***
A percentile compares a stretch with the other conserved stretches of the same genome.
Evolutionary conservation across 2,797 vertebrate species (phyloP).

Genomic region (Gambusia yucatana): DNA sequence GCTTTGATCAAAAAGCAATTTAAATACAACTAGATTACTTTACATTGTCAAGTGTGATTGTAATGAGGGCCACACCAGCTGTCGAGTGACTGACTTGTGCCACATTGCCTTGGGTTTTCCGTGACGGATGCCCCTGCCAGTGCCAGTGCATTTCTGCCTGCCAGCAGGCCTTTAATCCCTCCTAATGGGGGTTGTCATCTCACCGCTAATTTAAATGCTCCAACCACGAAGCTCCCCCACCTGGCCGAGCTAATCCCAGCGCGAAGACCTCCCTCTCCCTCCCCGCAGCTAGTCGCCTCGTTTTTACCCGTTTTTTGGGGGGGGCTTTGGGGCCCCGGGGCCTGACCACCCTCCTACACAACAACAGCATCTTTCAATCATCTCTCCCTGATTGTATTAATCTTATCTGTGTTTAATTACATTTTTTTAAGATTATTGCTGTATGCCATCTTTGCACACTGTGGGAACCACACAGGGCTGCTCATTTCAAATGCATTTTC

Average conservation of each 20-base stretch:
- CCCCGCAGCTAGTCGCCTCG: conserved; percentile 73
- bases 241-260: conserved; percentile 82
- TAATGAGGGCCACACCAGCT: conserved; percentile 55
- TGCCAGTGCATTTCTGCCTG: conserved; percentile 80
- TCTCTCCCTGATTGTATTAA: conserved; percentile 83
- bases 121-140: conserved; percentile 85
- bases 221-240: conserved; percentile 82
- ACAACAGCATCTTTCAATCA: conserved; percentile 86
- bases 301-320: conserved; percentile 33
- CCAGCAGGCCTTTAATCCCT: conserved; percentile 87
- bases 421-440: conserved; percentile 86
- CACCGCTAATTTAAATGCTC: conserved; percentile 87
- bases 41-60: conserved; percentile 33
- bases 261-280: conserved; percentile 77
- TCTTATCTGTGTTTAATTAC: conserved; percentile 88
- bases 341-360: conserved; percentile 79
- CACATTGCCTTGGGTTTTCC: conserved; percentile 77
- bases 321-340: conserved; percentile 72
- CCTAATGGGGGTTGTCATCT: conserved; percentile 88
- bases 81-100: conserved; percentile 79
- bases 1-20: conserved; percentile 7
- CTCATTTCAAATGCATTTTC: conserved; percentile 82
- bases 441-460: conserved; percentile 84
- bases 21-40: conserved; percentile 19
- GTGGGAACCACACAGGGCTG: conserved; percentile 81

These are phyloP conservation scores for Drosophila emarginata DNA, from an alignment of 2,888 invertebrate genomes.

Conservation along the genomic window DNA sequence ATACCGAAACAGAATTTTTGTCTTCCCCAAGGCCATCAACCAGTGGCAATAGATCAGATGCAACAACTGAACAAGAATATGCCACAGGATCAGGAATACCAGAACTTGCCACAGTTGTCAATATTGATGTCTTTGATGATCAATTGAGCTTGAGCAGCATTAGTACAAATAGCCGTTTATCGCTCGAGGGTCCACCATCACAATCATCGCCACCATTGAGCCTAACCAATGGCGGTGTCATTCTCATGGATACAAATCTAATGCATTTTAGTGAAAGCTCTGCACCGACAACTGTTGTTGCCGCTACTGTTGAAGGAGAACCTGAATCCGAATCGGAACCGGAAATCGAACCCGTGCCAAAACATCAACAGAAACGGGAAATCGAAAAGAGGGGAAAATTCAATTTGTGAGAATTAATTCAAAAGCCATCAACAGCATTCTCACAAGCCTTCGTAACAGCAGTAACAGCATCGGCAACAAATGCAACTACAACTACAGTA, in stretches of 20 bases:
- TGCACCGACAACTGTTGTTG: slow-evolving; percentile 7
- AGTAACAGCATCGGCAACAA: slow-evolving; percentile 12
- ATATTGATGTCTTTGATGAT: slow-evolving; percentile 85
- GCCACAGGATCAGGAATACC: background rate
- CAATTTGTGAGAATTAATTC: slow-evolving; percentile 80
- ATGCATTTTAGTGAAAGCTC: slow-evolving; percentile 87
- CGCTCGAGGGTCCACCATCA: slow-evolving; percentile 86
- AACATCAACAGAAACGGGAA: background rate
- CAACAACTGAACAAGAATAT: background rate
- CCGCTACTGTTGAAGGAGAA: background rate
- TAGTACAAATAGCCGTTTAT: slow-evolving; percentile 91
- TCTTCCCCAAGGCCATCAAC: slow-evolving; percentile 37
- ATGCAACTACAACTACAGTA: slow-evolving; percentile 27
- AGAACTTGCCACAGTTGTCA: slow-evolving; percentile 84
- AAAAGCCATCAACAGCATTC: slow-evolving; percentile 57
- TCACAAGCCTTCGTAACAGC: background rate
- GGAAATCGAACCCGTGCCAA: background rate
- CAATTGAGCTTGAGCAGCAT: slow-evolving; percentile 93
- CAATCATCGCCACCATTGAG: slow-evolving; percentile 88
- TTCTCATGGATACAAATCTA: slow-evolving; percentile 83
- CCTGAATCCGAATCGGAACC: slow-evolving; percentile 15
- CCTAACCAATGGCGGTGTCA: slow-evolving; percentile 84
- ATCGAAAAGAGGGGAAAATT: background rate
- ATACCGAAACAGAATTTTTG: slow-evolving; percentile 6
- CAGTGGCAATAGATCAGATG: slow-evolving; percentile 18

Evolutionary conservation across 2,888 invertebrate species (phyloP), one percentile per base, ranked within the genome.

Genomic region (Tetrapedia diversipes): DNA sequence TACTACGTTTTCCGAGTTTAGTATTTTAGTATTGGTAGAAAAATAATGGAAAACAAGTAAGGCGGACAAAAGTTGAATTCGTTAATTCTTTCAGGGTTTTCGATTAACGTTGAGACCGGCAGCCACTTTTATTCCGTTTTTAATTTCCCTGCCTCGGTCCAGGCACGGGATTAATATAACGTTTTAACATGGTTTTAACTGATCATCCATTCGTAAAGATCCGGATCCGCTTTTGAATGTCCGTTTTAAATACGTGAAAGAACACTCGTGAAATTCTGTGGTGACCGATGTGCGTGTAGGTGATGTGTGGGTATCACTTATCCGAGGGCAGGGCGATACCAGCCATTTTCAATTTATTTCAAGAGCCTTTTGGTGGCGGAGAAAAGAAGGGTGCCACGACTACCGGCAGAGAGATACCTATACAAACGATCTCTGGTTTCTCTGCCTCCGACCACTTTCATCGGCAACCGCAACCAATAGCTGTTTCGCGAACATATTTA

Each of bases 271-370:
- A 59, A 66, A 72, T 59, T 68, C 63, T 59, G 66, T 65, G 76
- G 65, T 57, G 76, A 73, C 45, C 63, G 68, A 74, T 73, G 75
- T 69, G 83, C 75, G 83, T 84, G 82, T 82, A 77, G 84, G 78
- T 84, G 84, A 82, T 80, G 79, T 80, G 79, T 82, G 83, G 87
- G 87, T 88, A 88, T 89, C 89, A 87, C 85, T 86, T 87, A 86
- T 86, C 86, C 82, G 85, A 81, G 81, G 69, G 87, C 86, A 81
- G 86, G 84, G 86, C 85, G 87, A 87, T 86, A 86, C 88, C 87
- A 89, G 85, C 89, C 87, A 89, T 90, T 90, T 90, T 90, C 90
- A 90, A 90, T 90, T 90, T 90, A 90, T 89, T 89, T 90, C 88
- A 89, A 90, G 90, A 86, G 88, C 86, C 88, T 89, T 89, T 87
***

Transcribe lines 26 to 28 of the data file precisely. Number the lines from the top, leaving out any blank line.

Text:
- CTCATTTCAAATGCATTTTC: conserved; percentile 82
- bases 441-460: conserved; percentile 84
- bases 21-40: conserved; percentile 19